The East Asian economic boom of the late 1980s and 1990s attracted hundreds of thousands of migrants from the poor countries of the region. It provided an alternative market for Filipino workers after the noted slowdown in the Middle East and the increasingly restrictive immigration policies in Europe and the global North. The Philippine government had been so aggressive in its job hunting missions that it was able to send Filipino workers to as far as Africa and the Caribbean and the micro States of the Pacific.

Over the last two decades, there has been a noted shift in migration patterns as mentioned above. The shift is not only true in terms of destination, but in terms of job categories as well. Since 1995, over half of land-based deployments involved Filipino women. In 1975, women comprised a mere 12% of annual deployments. The feminization of contract work is an immediate consequence of the marked decline in the construction and other traditional industries and the increased demand for service workers, notably domestic helpers and entertainers.

Today, the situation may have changed dramatically. We note a significant contraction of the labor market worldwide, affecting particularly the migrant workers. The Asian crisis has only exacerbated an already volatile situation, threatening massive displacement for migrant workers on a regional scale. In the last 12 months, South Korea, Malaysia, Thailand and Singapore mounted sustained crackdowns on illegal migrants even as they warned foreign workers of mass lay-offs if the situation does not improve.

In Malaysia, the Filipinos and Indonesians took the first blow in the aftermath of the financial crisis. Some 5,000 Filipinos have been sent home since then. Meanwhile, Prime Minister Mahathir has formulated a new development thesis saying that over-dependence on foreign workers may mean the loss of their freedom and that no country can sustain its development so long as it depends on "mercenaries" (referring to migrant workers).

In Hong Kong, employers are firing their domestic helpers to save money as they contend with recession and rising unemployment. Japanese are spending less on entertainment which means lower incomes and possible dismissal for thousands of Filipino entertainers.

The threat of displacement is not only confined to the East Asian region. Everywhere, there is a noted trend to get rid of migrant workers by restrictive immigration policies, encouraging nationals of host countries to take on the jobs of migrants and by discouraging the employment of foreign workers.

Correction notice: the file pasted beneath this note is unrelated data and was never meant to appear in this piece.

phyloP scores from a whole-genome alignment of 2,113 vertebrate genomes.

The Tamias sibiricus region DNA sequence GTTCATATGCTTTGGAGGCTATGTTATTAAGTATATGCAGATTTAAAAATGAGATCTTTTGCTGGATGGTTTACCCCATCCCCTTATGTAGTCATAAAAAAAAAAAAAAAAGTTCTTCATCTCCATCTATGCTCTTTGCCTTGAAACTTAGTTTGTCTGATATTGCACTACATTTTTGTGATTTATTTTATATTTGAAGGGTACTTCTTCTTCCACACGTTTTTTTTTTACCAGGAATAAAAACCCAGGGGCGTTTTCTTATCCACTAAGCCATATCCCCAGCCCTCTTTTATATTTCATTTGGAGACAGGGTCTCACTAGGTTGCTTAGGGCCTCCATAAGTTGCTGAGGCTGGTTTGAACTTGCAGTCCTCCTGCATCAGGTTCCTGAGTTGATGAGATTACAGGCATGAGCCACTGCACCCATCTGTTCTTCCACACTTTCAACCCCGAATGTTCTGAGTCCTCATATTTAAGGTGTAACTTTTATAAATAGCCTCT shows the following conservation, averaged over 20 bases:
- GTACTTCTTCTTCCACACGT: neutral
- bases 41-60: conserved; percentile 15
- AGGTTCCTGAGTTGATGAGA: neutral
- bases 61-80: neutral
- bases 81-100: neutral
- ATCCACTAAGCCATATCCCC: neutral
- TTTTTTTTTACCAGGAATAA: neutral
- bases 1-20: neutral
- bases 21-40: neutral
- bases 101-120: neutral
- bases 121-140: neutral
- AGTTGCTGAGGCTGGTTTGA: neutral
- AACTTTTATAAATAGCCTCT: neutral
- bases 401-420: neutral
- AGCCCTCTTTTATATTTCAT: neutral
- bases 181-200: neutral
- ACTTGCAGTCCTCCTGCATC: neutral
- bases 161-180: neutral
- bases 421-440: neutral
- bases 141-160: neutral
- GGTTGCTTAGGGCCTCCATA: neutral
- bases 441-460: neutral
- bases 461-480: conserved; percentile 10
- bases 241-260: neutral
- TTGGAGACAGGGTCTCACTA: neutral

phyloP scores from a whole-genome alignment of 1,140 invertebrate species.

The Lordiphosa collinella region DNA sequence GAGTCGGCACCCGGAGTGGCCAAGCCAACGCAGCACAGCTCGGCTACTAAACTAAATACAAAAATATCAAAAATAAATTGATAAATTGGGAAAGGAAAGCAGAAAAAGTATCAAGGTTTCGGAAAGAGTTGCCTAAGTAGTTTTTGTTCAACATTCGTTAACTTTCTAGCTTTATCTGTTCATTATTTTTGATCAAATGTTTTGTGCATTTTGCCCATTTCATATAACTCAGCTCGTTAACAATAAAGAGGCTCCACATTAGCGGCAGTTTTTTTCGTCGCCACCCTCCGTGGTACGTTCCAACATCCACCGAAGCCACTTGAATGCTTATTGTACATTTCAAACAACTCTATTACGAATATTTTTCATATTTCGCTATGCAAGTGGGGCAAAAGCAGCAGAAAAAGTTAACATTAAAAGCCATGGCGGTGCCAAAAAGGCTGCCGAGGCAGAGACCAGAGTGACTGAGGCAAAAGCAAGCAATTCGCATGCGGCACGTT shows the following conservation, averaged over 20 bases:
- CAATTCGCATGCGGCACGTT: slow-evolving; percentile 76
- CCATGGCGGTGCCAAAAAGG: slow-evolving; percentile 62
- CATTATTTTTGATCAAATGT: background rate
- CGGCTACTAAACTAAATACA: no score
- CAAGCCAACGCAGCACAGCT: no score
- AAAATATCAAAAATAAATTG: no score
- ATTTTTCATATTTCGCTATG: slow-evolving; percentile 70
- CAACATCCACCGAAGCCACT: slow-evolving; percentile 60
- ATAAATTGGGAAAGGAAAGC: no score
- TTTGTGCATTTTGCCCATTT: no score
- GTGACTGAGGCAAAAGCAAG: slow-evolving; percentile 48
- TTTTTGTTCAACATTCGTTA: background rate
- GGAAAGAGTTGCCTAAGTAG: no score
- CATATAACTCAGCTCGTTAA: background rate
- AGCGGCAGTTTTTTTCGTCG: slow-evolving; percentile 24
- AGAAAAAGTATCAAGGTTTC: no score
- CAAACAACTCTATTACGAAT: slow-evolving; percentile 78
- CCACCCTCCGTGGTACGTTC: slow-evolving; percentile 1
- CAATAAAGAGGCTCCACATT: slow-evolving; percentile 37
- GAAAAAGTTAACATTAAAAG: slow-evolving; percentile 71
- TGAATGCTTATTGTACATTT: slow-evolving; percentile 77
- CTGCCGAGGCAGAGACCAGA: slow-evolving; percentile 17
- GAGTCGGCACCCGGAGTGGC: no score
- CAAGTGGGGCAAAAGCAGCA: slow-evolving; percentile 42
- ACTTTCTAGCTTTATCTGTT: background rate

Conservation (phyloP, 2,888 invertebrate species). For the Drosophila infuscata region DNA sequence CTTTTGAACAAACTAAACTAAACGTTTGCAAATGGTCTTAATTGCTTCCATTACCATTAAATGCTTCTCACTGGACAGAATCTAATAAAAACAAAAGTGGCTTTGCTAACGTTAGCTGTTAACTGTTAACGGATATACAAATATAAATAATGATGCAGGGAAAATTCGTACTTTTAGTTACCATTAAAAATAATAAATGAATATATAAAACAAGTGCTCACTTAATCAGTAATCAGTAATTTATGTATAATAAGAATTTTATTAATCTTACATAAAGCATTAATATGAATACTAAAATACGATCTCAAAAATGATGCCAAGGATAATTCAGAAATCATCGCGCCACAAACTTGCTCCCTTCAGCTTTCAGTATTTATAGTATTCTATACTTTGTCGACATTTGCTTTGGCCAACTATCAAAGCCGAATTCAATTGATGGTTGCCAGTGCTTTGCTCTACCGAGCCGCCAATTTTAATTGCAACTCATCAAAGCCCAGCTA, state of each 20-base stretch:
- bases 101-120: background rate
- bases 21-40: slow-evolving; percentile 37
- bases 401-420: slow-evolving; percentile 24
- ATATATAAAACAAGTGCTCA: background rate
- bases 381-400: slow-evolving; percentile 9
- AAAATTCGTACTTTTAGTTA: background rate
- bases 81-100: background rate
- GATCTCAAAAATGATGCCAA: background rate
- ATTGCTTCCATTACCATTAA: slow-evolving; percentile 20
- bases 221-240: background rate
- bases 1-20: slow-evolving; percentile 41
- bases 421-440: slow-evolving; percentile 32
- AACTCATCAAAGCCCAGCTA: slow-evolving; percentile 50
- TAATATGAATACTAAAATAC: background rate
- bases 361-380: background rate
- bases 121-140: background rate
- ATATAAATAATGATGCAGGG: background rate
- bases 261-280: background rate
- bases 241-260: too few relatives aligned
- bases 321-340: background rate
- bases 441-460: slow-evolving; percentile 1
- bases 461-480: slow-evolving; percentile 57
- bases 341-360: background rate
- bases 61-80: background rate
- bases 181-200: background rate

In the Middle East, the Gulf countries (Qatar, KSA, Kuwait, UAE, Oman, Bahrain) have embarked on a nationalisation program to restrict jobs available to foreign workers. They are also considering measures to make recruitment of foreign labor more expensive and to force the private sector to give jobs to their own nationals. Most European countries are imposing new immigration rules that severely restrict the entry of foreign workers and refugees. Countries like the Netherlands have increased the number of years of marriage as part of the requirements for full legalization of migrants marrying European nationals. As Europe moves closer to full integration, more discriminatory barriers are imposed on the entry and movements of foreign workers.

The United States, Canada and Australia are also cutting on welfare support to foreign nationals and considering stricter measures to substantially reduce the number of new entrants into their countries.

It is quite ironic that while the world is seriously working to liberalize the flow of capital and commodities, it is erecting even higher barriers to restrict the movements of people across national borders. And as the world confronts a brewing global recession, Philippine overseas migration faces a serious debacle. Job insecurity haunts the millions of Filipinos working overseas. They have become even more vulnerable to abuse and exploitation as employers and host states systematically take advantage of their insecurities. They are constantly threatened with dismissal and displacement. Yet, there are no jobs waiting for them back home.

24 July 1998

From: Kakammpi, 70-1 Matahimik Street, Teacher's Village, Diliman, Quezon City, Philippines.
Tel/Fax: 435 4533 - Email:

Graphic: Grace de Jesus Sievert, Isis International, Manila